If you’re reading our blog you are probably interested in nomad-ing the world or perhaps you are already a nomad. But what happens when a nomad falls in love with their location and decides to stay permanently? Dan Madera gives us a beautiful description of what it has meant to him to lay down roots in Florianopolis, Brazil.
I remember the day my wife Lisa and I left the United States to begin new lives overseas in 1997. We were just married and we decided to go spend a few years in Lisa’s country, Ecuador. Lisa had lived in the US since the age of eighteen, but had longed to go home. We were graduate students and since we had both completed our coursework we decided to pack up our books and head south while we both wrote our doctoral theses.
We packed up our house, sold what we could, stored our favorite things, and gave away whatever was left over. Then we booked flights to Quito. The day of our departure was a cool, October day in Atlanta. We had dropped off the keys to our rented apartment the day before. We had said goodbye to our friends. We had said our goodbyes to Atlanta. There was nothing left to do but leave.
At exactly four in the afternoon a rusting taxi drove up to the friends? house where we were staying. The cranky old cabby complained as he loaded the ten suitcases into the back of his cavernous trunk. He asked where we were going and when we told him Ecuador couldn’t quite grasp why anyone in their right mind would want to leave the good old USA to live in such a place. We told him we had just been married and he told us a tragic tale of how his wife had been killed in a car accident just hours after they’d been wed and he’d never gotten over it. Outside, leaves fell as we took our last ride through the familiar streets of Atlanta.
I thought again of the letter I’d received the week before from an ancient relative in Israel scribbled on the back of a flyer from a retirement home in Jerusalem. She’d heard that we were leaving the US to go live in South America. ?Well, this is surely a futile adventure, she’d written with the frankness of the elderly, but you must try.”
Excited about my big move to Ecuador, the letter struck a sour note, but it was written with the authority of generations. My family had been rootless for a hundred years, ever since my maternal great-grandparents had left the village of Lenovtse in Galicia in the eastern reaches of the Austro-Hungarian empire?a terrible place full of persecution, suffering, and misery. But my ancestors did not follow the usual path. They had traveled to New York, buy they didn’t like it. They had built a sod house in Iowa and suffered the bitter cold of winter. A child had fallen in the river and died. They had fruitlessly worked at a dairy farm in Colorado. A child had been bitten by a snake and died. They had scraped by as pharmacists in New Orleans, and never gotten ahead. Always alone, Jews without a community, they bucked all the well-known narratives of hard-working immigrants to America and refused to bequeath a generation of hard-working professionals to help build the great nation. Instead, they left America and moved to Israel to rejoin the rest of their tribe.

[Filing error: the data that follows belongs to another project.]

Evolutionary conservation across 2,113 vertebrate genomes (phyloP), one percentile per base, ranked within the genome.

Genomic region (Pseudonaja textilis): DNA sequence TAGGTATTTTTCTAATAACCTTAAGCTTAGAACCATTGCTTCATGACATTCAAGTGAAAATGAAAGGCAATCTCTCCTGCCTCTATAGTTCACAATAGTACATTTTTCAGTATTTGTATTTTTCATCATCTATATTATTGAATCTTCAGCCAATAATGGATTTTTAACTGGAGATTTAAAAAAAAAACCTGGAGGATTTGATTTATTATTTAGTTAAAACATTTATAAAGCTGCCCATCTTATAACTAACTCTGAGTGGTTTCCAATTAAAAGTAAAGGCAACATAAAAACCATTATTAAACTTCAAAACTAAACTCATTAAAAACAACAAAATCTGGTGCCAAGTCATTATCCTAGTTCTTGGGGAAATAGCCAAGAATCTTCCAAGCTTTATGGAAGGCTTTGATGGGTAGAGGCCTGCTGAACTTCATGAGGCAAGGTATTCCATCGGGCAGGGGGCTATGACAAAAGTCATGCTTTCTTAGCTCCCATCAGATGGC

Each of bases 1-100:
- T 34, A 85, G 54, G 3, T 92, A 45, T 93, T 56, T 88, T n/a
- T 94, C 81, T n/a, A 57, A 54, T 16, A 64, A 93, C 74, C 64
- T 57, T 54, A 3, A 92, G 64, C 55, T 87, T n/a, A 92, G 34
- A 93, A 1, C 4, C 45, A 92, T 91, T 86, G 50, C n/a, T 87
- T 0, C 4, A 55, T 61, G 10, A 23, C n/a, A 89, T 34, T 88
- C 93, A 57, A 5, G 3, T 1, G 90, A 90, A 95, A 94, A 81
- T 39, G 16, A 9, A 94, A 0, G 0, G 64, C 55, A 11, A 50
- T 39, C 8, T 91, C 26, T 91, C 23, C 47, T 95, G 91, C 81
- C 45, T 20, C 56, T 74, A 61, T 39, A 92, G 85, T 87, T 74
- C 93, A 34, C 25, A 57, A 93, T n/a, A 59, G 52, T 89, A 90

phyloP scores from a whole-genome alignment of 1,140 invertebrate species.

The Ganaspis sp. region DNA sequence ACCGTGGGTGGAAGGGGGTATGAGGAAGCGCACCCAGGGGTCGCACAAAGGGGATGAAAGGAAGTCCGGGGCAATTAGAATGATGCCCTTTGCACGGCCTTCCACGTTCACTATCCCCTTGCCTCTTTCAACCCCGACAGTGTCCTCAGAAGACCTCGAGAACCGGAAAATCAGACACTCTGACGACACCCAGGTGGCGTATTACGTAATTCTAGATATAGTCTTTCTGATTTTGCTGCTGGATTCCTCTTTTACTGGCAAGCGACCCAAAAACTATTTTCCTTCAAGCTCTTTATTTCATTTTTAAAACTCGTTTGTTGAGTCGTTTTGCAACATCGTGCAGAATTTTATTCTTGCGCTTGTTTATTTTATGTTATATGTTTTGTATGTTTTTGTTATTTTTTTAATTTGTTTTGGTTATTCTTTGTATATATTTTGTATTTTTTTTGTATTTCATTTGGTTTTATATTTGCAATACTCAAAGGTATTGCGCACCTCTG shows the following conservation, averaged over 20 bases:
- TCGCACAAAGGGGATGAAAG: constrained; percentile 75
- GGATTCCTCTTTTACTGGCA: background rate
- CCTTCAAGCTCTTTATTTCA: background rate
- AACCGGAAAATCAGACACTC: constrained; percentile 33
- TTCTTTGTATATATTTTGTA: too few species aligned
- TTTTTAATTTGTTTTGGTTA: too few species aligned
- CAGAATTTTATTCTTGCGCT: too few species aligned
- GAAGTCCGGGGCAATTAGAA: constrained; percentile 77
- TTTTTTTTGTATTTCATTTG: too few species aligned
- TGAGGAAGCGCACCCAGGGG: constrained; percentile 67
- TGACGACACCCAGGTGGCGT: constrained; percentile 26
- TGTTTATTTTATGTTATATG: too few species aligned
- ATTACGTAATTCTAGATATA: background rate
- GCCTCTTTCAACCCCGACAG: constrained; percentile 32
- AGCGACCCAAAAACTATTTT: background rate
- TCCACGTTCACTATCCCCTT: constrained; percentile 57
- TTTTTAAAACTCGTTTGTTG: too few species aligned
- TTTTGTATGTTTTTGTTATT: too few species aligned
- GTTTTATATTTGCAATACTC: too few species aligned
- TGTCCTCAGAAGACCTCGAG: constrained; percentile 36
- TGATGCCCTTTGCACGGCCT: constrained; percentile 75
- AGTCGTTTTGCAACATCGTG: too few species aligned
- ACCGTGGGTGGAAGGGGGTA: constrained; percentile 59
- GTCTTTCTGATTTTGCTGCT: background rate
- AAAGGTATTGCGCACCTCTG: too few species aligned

That should have been the end of the story, but it was not. My maternal grandfather was not happy in Tel Aviv. He complained. He fought with his wife. He annoyed his rabbi. Finally, he caught a steamer back to America, taking my mother and her sister with him. But it didn’t work. They couldn’t settle down. My mother criss-crossed the globe, spending twenty years in Cape Town, then moving to Miami. Twenty years here, twenty years there, never putting down more than a provisional root.
The leaves were falling in Atlanta as we sped toward the highway and the airport. I heard my ancient aunt’s words, suddenly cryptic and indecipherable, as if written by one of the fates themselves: but you must try. As the airplane lifted into the fading afternoon light all my doubts left me and I felt the incomparable sensation of freedom and possibility that fuels the adventures of many a global wanderer. The next day, as the plane descended toward the snow-covered volcanoes of the Andean altiplano, I knew that I had done the right thing.
This was life. This was adventure. This was what I had to do before I was too old, too sick, too boring, too stale to do anything fun anymore. I was on the right track and no relative, no matter how ancient or how wise, was going to ruin it.
Those first years in Ecuador passed happily. We lived on the side of a magnificent volcano, Tungurahua, who rises 18,000 feet into the skies. We wrote, we soaked in hot springs, we watched chickens, we watched the moon rise over the Andes and a thousand sunsets. Somehow we worked on our dissertations, too. It was the eve of the millenium.